08-03-2011 08:21 PM
I am running two system, one with XP Pro SP3 and one with Win7 Enterprise 64bit SP1. Both are running NIS 2011 with Firefox 5.0 and IE 8. For the last several weeks both Quick and Full System scans have been detecting and supposedly removing exactly 50 tracking cookies. That is to say if i immediately rescan the systems, it comes up clean. However, if I run Firefox (with internet connected), the 50 reappear in the next scan. Firefox Options>Privacy was set exclude third party cookies, but now keeps showing up accepting them, and there is indeed a list of cookies, including a rogues gallery of the most notorious privacy invaders in the industry, that refuse to be deleted. I've run the Norton Power Erast tool and scanned the XP system from the NBRT. Both come up empty (no detection). Interestingly, in IE8 (cookies set the same as Firefox), I was able to delete the cookie site list.
Is anyone else seeing this problem, and has anyone found a way to permanently get rid of the infestation?
08-03-2011 08:27 PM
I think I'd want to run a free version of Malwarebytes scanner. It does things a bit differently and might find the root of your problem. If that didn't do the trick I'd be heading to www.bleepingcompputer.com for some real help
08-04-2011 11:27 AM
Thanks for the suggestions. I went to the malwarebytes site and downloaded what turned out to be ARO 2011. When I ran it, it cleaned a carload of items from the XP system but didn't get the 50 tracking cookies (they returned when I reopened Firefox).
I was browsing the bleepingcomputer site when it occurred to me that if IE cleaned up but FF didn't, the problem might be with the FF add ons. So I started FF in safe mode with all add ons disabled, and found I then was able to delete the FF cookie list. By then enabling the extensions one at a time, I found the culprit to be the one called Privacy Choice Tracker Block v.2.0.1. It was reinstalling the tracking cookies NIS was removing and then preventing their deletion while FF was open. It's now long gone, and FF has remained clean through several cycles. I've reset the cookie filter parameters and the other privacy add ons, so let's see if it stays clean.
08-04-2011 12:06 PM
I am wondering if TrackerBlock was retaining opt-out cookies, which is one of the stated methods used by this add-on. Many sites that use tracking cookies allow you to opt-out, but they will need to set an opt-out cookie on your browser in order to recognize you as having opted-out of tracking. It may well be that TrackerBlock was maintaining such a cache of opt-out cookies that Norton was removing and TB was restoring.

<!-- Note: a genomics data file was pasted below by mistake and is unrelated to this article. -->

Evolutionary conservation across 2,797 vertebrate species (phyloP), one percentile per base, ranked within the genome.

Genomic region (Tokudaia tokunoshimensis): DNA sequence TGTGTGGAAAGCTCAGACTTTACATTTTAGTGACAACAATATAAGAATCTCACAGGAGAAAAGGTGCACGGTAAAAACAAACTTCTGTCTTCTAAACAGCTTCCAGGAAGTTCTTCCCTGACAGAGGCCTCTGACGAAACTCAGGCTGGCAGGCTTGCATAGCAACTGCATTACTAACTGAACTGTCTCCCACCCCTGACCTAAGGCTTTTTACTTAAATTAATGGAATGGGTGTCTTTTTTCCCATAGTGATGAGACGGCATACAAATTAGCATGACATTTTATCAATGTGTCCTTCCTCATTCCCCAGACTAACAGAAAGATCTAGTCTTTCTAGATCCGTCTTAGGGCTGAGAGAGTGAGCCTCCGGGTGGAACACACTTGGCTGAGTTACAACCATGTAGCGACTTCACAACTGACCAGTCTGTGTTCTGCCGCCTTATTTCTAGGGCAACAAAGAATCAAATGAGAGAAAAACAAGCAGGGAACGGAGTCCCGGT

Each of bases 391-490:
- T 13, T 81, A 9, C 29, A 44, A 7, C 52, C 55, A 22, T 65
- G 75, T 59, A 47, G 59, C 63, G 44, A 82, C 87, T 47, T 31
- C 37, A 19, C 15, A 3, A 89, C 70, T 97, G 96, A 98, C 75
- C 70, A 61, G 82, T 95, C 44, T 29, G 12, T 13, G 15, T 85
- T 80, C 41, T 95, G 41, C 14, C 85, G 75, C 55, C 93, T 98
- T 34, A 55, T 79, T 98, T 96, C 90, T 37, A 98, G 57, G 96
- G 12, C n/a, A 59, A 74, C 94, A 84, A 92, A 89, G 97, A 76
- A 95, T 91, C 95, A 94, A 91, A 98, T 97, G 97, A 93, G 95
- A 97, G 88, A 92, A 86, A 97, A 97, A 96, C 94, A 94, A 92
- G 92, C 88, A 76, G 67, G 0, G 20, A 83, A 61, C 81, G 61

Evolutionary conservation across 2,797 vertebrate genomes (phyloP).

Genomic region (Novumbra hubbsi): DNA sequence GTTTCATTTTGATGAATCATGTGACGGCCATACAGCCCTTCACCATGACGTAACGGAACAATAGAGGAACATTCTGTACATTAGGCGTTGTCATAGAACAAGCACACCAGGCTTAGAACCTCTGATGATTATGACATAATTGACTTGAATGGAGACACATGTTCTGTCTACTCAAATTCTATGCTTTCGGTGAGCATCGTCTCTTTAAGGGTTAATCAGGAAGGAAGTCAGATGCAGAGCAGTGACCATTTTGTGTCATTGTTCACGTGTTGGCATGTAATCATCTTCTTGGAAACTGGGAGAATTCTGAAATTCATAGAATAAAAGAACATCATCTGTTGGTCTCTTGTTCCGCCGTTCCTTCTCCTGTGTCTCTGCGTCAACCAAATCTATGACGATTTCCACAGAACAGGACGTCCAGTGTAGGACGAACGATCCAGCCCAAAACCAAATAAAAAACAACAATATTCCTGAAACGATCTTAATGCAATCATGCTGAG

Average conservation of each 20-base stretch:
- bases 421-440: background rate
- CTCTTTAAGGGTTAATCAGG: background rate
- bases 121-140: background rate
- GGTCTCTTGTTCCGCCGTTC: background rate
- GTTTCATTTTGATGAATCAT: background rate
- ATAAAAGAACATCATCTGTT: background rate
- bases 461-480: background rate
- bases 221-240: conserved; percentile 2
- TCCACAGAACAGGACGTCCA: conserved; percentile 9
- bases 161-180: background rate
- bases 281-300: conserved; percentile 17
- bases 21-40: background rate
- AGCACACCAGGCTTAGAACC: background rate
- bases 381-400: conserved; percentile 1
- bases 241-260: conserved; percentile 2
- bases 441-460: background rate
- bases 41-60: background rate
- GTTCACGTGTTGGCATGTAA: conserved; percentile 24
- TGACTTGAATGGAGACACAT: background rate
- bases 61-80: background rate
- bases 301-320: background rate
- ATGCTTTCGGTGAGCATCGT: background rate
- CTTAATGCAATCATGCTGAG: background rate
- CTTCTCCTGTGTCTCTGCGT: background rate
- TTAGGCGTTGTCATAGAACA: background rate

08-04-2011 06:13 PM
Could be. But I don't trust those trackers on my systems for any reason. The only way I'll opt out is to make sure they have no access in the first place. My strategy here is the same as for spam and other intruders. I stealth the system to the extent I can, restrict access, don't respond to inquiries without trust, and hope I don't do something dumb :-]. Where I fail, I clean up, adjust my filters, and chalk it up to the cost of doing business on the Net. Hense, TB goes.
08-04-2011 06:51 PM
The best way to handle cookies in Firefox is to configure the browser to delete all cookies, except the ones you specifically allow, when the browser closes. Here's how you do that:
I would also recommend SpywareBlaster, a free program that uses passive protection to block bad sites. It will populate the Firefox Cookies Exception List with sites that are known to set tracking cookies, and will instruct Firefox to block them from setting cookies, as shown here:
08-04-2011 10:55 PM - edited 08-04-2011 10:57 PM
The three main things that SpywareBlaster does is to set killbits for known malicious ActiveX controls, populate the Restricted Sites Zone in IE with a list of known dangerous sites, and populate the Cookies Exceptions lists in IE and Firefox with sites to be blocked. SpywareBlaster doesn't actually run its own protection components - it just sets these controls for you and then you close it. Basically it just simplifies a tedious process that you could otherwise do yourself, if you had a compiled list of sites to block. There are some extra tools included, but they are really extraneous for the most part.